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PostPosted: Sun Sep 02, 2012 4:43 pm 
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We found a large population of this insect today (Sep 2nd) near our vegetable garden. We have not seen them on one specific vegetable; we actually found them crawling in the weeds in the unused part of the garden (it has never had vegetables planted in it). We live in North Texas, around Justin, TX.

It is about 1cm long and about 0.5cm wide at the widest point. It is orange/red with two rows of raised black dots running along both sides. Its legs are black.

Does anyone know what insect this is and what stage of its life cycle?
Thanks!


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PostPosted: Mon Sep 03, 2012 12:12 am 
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I usually have a couple of coins in my gardening apron so I can get size comparison shots of bugs - and was amused to see a spot on the Jay Leno show when he featured the strange hobby of photographing coins - that just happened to have bugs in them. :)

I pulled out Howard's Texas Bug Book and the closest looking bug (but not a perfect match) is the "doodlebug" or antlion. But the bug in your photos doesn't appear to have the extended head and mouthparts of the ant lion.

Various people read these posts so someone is likely to recognize it and say so if my guess is incorrect.

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Last edited by northwesterner on Sun Jan 20, 2013 9:23 am, edited 1 time in total.

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PostPosted: Sun Jan 20, 2013 6:04 am 
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It is a Colorado potato beetle larva


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PostPosted: Sun Jan 20, 2013 9:22 am 
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Great! I'll take down my wrong answer so it doesn't confuse people.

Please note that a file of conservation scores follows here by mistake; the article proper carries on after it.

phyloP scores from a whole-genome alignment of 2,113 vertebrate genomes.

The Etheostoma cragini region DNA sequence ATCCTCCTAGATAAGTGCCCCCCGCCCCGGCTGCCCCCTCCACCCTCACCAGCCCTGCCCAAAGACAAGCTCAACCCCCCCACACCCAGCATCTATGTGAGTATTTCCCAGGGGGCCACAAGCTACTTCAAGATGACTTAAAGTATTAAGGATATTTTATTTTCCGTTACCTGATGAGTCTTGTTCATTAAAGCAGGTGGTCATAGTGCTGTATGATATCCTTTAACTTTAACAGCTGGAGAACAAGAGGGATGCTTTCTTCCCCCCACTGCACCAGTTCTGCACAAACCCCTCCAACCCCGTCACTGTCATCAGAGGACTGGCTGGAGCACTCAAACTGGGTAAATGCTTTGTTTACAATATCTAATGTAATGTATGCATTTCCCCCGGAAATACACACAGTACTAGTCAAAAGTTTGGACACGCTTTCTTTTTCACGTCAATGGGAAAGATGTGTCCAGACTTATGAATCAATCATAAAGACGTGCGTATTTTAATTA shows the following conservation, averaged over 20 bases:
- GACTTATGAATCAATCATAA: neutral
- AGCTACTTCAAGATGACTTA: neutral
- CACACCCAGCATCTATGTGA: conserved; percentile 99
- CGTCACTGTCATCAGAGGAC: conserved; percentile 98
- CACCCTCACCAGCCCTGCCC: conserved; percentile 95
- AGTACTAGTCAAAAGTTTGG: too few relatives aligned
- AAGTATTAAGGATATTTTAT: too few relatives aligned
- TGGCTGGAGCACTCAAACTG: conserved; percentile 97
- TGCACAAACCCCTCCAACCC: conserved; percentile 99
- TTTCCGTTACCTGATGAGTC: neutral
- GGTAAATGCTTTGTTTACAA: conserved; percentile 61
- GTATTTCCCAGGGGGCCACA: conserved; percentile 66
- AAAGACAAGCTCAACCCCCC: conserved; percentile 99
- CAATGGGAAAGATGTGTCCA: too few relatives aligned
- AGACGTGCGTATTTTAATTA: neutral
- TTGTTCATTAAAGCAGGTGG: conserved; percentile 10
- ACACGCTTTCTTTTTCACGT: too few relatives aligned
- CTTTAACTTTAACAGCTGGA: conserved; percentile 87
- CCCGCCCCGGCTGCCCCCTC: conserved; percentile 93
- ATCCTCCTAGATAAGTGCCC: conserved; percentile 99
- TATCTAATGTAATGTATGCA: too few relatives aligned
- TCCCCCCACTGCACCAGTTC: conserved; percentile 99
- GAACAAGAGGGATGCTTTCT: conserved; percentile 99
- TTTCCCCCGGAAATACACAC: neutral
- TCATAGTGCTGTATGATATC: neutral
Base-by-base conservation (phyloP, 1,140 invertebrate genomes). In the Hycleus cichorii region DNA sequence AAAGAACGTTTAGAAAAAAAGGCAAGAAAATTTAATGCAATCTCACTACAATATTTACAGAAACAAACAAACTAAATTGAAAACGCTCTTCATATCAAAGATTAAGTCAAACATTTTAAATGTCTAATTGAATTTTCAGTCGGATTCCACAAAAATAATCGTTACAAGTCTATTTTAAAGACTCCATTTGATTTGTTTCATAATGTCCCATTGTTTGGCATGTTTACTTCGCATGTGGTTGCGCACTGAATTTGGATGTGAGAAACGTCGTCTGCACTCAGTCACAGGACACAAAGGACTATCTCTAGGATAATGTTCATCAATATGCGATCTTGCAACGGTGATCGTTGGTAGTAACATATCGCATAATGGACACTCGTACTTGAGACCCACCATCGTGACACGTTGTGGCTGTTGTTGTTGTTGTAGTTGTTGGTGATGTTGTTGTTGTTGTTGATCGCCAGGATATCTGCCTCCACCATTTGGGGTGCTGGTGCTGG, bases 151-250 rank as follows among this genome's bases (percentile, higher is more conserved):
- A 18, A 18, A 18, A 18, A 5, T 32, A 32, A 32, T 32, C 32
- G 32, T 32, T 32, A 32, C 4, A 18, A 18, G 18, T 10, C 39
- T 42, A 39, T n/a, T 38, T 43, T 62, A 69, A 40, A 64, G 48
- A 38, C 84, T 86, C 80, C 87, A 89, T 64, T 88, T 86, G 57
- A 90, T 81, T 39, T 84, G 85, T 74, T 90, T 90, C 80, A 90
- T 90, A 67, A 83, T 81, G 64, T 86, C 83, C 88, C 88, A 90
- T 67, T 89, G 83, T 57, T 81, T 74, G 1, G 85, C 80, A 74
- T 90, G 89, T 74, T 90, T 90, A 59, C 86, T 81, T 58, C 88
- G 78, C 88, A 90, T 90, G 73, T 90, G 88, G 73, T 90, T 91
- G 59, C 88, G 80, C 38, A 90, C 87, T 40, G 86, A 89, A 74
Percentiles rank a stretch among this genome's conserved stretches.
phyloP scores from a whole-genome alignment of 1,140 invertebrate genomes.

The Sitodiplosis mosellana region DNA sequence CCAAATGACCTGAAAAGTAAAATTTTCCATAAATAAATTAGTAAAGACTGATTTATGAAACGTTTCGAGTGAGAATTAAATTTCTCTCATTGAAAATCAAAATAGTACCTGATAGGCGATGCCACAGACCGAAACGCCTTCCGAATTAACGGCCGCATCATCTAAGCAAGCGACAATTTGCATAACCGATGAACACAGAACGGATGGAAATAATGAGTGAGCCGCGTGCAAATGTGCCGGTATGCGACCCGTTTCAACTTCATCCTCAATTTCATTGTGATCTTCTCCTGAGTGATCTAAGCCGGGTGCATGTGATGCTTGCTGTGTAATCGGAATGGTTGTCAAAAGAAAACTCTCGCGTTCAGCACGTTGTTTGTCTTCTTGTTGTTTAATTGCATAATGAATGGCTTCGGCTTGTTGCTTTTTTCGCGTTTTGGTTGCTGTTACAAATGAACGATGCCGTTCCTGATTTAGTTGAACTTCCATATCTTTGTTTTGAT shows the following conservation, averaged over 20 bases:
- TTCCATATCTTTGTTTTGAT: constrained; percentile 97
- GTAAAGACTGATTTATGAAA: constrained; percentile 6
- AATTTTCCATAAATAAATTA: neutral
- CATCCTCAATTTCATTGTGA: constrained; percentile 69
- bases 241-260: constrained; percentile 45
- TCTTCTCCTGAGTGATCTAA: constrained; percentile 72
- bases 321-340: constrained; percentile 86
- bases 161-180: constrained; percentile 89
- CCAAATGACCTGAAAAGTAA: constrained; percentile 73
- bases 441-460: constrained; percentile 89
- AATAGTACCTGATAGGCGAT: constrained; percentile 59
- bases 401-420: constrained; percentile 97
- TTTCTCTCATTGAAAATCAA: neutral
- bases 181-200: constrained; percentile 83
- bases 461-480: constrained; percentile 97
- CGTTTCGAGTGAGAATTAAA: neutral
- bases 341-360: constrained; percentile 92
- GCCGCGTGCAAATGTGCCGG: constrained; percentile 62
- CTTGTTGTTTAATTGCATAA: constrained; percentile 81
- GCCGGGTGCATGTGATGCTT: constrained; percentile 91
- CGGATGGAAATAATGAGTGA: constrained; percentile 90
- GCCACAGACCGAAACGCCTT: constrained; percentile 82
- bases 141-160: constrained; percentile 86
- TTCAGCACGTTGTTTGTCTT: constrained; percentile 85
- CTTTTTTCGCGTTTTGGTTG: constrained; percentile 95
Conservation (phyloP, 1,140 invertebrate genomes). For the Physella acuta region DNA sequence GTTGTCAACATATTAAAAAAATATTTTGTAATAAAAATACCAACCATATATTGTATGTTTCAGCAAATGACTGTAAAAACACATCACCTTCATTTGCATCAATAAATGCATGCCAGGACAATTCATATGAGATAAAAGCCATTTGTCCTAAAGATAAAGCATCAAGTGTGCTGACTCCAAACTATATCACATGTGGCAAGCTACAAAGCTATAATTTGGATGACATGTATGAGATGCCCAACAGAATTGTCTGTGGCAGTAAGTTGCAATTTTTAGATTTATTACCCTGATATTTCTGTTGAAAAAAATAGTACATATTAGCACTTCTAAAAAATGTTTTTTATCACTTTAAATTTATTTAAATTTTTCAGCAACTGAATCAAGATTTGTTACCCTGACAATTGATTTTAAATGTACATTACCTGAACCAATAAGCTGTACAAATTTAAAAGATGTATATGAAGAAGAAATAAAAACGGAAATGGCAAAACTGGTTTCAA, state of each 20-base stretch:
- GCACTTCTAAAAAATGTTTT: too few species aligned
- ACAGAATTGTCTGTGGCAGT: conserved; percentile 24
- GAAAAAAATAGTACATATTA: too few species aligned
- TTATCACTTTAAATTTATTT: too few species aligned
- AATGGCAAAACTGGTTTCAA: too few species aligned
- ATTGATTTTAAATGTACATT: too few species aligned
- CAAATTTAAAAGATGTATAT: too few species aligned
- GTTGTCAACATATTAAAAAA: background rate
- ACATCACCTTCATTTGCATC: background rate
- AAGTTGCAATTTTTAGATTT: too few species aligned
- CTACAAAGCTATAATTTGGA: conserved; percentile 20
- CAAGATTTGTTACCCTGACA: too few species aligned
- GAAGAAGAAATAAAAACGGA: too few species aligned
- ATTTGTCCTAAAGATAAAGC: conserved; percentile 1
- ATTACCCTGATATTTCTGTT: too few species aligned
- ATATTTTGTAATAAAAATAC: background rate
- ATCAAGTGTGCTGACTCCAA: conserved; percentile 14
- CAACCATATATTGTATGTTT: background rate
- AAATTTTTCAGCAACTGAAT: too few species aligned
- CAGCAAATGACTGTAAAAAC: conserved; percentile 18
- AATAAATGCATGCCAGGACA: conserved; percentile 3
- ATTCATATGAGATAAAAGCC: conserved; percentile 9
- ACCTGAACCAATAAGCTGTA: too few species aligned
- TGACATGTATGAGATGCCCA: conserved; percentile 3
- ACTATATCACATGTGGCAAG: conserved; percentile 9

And here is an image of the Colorado potato beetle larvae:

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File comment: This Colorado potato beetle larvae image came from the site http://barefootfarm.org/.
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PostPosted: Sat Jan 26, 2013 9:21 am 
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It also looks like the pupa stage of a ladybug.

https://www.google.com/search?q=ladybug ... 80&bih=655

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PostPosted: Sat Jan 26, 2013 12:37 pm 
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tchwv9,

You now have a classic garden conundrum. You'll have to watch for these bugs this year and you'll have to see what
they're doing out there in the garden, to determine if you have the pest or the beneficial bug. Don't treat until you're sure
one way or the other. Good luck, and please report back!

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PostPosted: Sun Jan 27, 2013 9:28 am 
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If it quickly attaches itself to a leaf then it's a ladybug. They won't just walk around in that state for long.

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